Borderline Personality Disorder (BPD)
What is Borderline Personality Disorder?
Borderline Personality Disorder (BPD) is a serious mental disorder characterized by long-term patterns of unstable or turbulent emotions that often times lead to impulsive actions and chaotic relationships. It affects how one feels about themselves, how they relate to others, and how they behave. It is among a family of other serious personality disorders.
The cause of BPD is unknown but it is thought that genetics, as well as factors early in childhood may serve a role in the development of the disease. Risk factors for BPD include sexual abuse, a traumatic event, or abandonment – all in childhood. It is most common in women. Some research has shown that certain brain chemicals that help regulate mood don’t function properly in patients with BPD. Most likely a combination of environmental factors such as sexual abuse, coupled with certain brain abnormalities or genetic factors result in the disorder.
BPD can bring on many symptoms, and at different levels. Some are uncertain about their true identity, so their interests, values, and beliefs may change repeatedly. Their views of other people tend to change quickly as well, often times for no particular logical reason. Someone they were close with one day may be someone they despise the next day. A “love/hate” relationship is frequently experienced with loved ones and friends. People with BPD are apt to seeing things in extremes, either all very good or all very bad. This stormy behavior can lead to some very unstable relationships. Minor misunderstandings or differences in perception can lead to dramatic shifts in mood and behavior.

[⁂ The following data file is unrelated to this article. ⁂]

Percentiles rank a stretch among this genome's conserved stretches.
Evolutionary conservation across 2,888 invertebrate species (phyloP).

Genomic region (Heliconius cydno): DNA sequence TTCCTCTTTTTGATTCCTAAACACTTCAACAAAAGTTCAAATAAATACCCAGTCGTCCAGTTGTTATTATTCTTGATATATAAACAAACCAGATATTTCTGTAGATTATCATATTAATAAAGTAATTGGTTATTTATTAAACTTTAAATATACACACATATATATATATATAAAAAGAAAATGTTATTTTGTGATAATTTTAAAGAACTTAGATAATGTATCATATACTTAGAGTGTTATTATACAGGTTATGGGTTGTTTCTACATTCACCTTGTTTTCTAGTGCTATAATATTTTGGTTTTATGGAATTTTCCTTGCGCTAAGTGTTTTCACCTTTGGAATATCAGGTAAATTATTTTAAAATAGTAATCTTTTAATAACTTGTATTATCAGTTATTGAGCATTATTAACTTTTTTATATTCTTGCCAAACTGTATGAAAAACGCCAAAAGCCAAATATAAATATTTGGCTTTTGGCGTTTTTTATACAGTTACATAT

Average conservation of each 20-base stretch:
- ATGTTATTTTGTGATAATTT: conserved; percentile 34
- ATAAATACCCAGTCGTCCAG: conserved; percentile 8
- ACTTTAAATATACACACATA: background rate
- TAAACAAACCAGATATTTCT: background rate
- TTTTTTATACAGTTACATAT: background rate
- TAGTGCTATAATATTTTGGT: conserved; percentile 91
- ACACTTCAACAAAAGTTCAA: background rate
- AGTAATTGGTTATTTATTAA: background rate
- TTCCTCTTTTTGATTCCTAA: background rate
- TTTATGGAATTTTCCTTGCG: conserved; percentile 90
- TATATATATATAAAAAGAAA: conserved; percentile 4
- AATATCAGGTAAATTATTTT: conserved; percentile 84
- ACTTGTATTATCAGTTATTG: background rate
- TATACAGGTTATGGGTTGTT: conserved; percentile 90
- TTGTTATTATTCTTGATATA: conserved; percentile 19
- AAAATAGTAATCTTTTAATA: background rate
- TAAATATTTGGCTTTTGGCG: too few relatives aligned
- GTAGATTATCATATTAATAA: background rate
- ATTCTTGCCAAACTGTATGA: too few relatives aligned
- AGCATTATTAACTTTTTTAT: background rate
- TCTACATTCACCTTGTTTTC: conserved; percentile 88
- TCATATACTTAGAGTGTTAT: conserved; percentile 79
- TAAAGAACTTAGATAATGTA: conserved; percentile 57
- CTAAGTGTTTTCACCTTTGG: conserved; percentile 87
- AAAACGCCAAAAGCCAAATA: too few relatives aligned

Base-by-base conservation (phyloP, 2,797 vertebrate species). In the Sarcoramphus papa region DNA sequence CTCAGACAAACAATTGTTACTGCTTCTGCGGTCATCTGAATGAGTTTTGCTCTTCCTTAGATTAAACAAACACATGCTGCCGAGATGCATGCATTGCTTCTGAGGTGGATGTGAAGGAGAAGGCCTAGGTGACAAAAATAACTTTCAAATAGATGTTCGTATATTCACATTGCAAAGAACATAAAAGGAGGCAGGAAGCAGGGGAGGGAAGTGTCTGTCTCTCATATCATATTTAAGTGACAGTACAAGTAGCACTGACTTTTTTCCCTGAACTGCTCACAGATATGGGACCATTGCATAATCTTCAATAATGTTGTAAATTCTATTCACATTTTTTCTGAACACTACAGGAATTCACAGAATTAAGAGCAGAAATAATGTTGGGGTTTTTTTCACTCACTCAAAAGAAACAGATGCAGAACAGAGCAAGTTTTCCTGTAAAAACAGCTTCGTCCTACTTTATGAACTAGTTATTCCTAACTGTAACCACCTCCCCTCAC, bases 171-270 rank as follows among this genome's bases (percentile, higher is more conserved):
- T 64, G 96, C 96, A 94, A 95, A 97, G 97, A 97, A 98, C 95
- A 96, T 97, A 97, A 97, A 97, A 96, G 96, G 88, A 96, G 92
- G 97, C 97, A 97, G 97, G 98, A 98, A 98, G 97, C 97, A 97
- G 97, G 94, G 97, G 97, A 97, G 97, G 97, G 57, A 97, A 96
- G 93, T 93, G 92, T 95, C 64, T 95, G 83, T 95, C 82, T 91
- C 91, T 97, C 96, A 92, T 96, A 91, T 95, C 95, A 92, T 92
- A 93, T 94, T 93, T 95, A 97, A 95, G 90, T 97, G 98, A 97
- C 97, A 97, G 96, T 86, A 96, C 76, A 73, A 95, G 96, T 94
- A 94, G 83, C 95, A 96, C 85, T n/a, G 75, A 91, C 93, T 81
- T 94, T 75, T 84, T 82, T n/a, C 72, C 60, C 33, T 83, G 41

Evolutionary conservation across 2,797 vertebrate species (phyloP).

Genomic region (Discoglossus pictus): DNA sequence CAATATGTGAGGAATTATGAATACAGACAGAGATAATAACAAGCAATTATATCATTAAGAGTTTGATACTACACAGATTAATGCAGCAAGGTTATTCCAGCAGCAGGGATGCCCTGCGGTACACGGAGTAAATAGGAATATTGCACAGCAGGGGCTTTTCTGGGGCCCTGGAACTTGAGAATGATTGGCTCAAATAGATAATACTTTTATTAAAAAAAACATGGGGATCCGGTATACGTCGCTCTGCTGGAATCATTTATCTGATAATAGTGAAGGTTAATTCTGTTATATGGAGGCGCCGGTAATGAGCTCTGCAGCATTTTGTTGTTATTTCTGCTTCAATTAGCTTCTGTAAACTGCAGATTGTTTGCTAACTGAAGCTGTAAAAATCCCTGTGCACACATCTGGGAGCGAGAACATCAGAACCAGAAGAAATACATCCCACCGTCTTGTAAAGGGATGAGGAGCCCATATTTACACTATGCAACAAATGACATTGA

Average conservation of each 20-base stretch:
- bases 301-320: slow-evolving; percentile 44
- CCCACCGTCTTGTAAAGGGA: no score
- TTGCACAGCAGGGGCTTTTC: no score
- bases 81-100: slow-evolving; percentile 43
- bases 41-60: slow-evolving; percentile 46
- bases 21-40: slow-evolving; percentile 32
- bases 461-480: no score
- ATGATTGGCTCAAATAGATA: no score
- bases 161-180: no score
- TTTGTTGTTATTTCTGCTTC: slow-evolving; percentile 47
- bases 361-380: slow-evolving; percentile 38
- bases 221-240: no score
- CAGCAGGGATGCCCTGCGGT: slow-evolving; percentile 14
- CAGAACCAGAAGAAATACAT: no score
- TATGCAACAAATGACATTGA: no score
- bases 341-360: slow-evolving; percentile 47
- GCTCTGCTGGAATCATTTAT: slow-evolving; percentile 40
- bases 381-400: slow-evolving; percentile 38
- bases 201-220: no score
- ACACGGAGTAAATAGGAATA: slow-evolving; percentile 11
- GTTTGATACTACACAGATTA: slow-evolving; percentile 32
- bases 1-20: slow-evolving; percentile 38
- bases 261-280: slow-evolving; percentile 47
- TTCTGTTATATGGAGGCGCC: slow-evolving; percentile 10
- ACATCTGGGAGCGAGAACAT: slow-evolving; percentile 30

Other symptoms of the disorder include the fear of being abandoned, frequent displays of inappropriate anger, sexual promiscuity, shoplifting, substance abuse, depression, anxiety, difficulty controlling emotions, and repeated crises and conflict. People with borderline personality disorder often feel misunderstood and alone. They are good at self-loathing, and are sometimes completely unaware that their behavior is destructive. They tend to place blame on others, never realizing their faults in anything.
Along with other personality disorders, BPD can be difficult to diagnose. There isn’t just one test that can diagnose the illness. BPD is diagnosed based on a psychological evaluation and history of symptoms. Eating disorders, bipolar disorders, and/or other personality disorders are sometimes seen alongside BPD. This can make diagnosis especially difficult. In some cases, medications can help treat depression and mood swings associated with the disorder, but often times, BPD is hard to treat. Some psychologists suggest talk therapy to treat BPD. In any case, psychological therapy of some sort is necessary in the road to recovery.
If this sounds like someone close to you, or someone you know, you should talk to them about seeing a mental health provider. It can be hard to get these types of people to agree to help, but it’s always worth a try, especially if this person is suicidal or displaying extremely destructive behavior. Suicide rates are high in people with borderline personality disorder, so lending a hand might save a life. On the other hand, people with BPD may not accept the offer to help, and may not agree there is a problem. Confronting them may present a typical explosion of anger, and may do no good. Sometimes it is best to just walk away from the relationship, if it is affecting your life negatively, and you’ve done what you can to help.
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